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A Space Within a Space: Jazz United Commemorates Asian Pacific American Heritage

Tomoko Omura
Desmond White
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Tomoko Omura, whose 'Branches Vol. 2' features guitarist Jeff Miles, pianist Glenn Zaleski, bassist Pablo Menares and drummer Jay Sawyer.

"Asians are the loneliest Americans," the culture writer Jay Caspian Kang declared, rather famously, in a New York Times Magazine article in 2017.

What he was diagnosing amounts to a pernicious form of marginalization, apart from the prevailing binary in most discussions of race in the United States. "The current vision of solidarity among Asian-Americans is cartoonish and blurry," Kang argued — a fog of nostalgia and sentiment. "Everything else is the confusion of never knowing what side to choose because choosing our own side has so rarely been an option."

Within the African-American art form we call jazz, the Asian-American experience has often similarly functioned as an afterthought, despite myriad expressions of identity by musicians across the spectrum of style. They range from the late baritone saxophonist and firebrand Fred Ho — who once wrote a searching essay about his advocacy for, and subsequent alienation from, the term "Asian American Jazz" — to contemporary figures like saxophonist Kevin Sun and bassist Linda May Han Oh.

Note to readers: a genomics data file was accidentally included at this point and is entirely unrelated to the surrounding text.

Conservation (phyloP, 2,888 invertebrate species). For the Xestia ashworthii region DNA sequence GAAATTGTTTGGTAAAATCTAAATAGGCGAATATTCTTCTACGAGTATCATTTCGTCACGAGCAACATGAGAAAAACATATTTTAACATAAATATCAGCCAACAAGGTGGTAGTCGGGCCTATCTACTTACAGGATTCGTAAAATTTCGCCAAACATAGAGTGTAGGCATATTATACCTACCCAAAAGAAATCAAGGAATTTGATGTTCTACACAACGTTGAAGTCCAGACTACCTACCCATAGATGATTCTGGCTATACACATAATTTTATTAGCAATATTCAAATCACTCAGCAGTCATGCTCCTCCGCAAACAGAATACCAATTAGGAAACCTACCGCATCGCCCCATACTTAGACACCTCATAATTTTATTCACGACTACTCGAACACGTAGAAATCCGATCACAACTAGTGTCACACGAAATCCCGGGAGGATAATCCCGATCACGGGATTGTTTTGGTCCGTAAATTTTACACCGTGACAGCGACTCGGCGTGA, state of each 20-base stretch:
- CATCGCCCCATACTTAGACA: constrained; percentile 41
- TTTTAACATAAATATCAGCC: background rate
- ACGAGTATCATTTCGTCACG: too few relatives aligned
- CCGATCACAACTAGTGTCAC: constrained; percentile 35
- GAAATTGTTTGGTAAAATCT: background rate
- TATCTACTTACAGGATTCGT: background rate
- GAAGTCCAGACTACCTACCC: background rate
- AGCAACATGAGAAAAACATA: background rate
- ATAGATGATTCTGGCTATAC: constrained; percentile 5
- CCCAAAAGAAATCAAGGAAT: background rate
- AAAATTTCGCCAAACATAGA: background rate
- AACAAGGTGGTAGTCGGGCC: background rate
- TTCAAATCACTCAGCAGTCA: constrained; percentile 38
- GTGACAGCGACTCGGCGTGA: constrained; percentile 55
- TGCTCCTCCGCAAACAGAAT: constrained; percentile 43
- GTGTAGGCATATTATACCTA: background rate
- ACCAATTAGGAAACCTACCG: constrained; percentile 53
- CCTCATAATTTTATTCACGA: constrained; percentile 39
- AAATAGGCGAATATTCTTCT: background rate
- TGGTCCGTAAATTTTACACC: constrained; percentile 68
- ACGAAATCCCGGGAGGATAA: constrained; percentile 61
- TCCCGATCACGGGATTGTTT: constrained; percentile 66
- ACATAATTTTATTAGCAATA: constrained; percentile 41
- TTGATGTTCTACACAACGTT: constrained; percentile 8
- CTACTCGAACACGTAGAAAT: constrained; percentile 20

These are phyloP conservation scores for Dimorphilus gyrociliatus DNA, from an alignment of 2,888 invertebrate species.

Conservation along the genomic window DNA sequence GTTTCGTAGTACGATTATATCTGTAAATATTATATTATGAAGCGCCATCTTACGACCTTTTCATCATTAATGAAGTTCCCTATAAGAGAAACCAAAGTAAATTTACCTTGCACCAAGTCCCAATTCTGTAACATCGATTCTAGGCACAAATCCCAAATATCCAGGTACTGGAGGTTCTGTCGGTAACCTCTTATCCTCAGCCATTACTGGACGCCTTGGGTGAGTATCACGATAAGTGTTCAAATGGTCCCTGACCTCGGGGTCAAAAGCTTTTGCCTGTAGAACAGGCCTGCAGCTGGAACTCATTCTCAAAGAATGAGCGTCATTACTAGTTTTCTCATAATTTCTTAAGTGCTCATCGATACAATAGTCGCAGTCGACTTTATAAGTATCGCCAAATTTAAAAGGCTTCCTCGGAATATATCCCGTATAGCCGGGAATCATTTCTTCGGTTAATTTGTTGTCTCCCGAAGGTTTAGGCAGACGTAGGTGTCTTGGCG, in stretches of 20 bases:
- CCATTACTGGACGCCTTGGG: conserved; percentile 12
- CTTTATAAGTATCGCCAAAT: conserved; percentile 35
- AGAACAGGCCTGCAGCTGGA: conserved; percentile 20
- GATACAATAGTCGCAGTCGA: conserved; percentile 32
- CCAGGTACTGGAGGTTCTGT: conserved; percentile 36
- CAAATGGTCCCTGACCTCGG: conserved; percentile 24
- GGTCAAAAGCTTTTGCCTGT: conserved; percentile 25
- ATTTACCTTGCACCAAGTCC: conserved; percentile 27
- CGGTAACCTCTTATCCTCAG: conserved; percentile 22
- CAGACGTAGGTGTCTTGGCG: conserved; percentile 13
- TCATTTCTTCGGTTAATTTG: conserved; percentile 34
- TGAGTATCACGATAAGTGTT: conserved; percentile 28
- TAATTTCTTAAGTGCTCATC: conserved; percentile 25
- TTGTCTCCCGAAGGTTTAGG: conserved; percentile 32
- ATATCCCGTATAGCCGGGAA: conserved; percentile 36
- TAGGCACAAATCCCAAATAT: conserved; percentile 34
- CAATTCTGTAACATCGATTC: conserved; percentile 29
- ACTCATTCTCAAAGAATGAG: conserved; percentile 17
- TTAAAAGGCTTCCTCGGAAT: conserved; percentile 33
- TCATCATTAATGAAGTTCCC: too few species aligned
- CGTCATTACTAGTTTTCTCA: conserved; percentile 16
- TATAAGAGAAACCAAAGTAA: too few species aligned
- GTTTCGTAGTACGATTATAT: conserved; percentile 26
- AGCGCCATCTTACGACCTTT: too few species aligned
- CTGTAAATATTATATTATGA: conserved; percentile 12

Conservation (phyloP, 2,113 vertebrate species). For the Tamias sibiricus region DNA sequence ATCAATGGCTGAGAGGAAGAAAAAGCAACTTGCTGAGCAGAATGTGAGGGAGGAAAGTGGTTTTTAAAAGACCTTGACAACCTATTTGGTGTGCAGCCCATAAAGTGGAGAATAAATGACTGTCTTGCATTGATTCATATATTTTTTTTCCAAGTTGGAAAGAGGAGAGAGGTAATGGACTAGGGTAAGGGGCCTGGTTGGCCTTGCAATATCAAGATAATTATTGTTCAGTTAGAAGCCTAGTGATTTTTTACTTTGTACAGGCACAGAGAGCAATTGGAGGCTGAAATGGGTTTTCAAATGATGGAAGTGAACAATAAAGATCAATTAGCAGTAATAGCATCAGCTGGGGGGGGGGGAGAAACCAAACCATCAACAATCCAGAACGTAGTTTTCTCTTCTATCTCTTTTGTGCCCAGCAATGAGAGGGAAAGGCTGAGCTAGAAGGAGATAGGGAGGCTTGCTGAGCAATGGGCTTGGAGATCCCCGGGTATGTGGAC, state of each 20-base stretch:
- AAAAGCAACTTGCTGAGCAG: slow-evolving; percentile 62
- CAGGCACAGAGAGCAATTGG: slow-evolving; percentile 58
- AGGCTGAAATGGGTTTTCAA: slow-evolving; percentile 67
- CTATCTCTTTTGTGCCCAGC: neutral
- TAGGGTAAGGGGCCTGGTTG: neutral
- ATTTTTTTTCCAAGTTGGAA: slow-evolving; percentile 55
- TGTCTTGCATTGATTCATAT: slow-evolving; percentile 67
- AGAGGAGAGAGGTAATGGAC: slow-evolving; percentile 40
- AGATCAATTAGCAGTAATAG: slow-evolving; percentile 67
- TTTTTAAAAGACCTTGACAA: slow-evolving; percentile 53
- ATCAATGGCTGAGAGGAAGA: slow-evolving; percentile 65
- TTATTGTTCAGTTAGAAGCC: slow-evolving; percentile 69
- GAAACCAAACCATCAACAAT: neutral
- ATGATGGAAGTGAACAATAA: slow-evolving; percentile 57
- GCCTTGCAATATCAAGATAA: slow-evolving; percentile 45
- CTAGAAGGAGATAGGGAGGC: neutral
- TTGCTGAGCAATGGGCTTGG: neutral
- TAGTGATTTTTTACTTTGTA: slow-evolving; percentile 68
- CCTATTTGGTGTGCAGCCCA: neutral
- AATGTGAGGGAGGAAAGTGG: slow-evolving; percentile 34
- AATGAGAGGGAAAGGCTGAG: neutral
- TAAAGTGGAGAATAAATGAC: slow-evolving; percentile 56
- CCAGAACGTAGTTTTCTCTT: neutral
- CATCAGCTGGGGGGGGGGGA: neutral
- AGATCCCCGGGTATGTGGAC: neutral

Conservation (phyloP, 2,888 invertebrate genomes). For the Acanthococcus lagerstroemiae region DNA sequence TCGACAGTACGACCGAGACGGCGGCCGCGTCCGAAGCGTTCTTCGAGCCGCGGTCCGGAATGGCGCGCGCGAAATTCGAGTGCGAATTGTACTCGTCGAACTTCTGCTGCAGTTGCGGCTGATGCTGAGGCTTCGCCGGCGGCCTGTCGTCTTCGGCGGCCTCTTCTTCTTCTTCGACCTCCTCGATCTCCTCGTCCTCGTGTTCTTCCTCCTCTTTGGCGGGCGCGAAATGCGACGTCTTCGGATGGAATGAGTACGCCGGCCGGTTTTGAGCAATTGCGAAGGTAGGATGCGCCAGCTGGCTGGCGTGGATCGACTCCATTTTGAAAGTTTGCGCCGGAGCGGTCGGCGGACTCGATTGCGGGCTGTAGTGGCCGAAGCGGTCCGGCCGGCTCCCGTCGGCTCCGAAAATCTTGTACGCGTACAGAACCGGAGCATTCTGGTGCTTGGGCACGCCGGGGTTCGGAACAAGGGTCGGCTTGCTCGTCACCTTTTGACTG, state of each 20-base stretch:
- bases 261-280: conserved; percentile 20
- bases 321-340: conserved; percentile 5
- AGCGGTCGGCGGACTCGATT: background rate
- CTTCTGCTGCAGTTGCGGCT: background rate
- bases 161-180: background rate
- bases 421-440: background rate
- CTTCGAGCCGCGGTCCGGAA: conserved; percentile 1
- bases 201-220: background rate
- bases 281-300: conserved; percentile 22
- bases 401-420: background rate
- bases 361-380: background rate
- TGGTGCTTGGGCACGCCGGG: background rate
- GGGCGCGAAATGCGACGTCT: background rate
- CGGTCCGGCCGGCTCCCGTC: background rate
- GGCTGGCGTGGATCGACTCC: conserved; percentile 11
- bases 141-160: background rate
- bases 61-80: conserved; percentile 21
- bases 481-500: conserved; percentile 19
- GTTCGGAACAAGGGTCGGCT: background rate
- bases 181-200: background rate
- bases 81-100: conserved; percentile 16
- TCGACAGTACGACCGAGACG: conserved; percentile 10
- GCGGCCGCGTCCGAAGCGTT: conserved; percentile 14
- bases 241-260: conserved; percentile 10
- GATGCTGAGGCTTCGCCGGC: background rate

So in this episode of Jazz United, we'll talk about how Asian-American musicians have carved out their own spaces within the jazz community, in full dialogue and solidarity with the traditions of Black American music. We'll touch on an array of examples (including some firsthand testimony from Nate's own family), and welcome a special guest: violinist Tomoko Omura, whose new album, Branches Vol. 2, continues a fruitful exploration of Japanese folk music in a modern jazz context.

Music Featured in This Episode:

This I Dig:

Nate: The Marfa Tapes, an album by Miranda Lambert, Jack Ingram and Jon Randall

Greg: The Midnight Miracle, a podcast with Talib Kweli, Yasiin Bey and Dave Chappelle

Sarah Kerson has been the producer of Jazz United. This is her final episode — thanks, Sarah! Here's to many more successes, with the least amount of drama.

Greg Bryant has been a longtime curator of improvisational music. At the age of 3 in his hometown of Nashville, Tennessee, he was borrowing his father’s records and spinning them on his Fisher Price turntable. Taking in diverse sounds of artistry from Miles Davis, Les McCann, James Brown, Weather Report and Jimi Hendrix gave shape to Greg's musical foundation and started him on a path of nonstop exploration.
A veteran jazz critic and award-winning author, Nate Chinen is editorial director at WBGO and a regular contributor to NPR Music.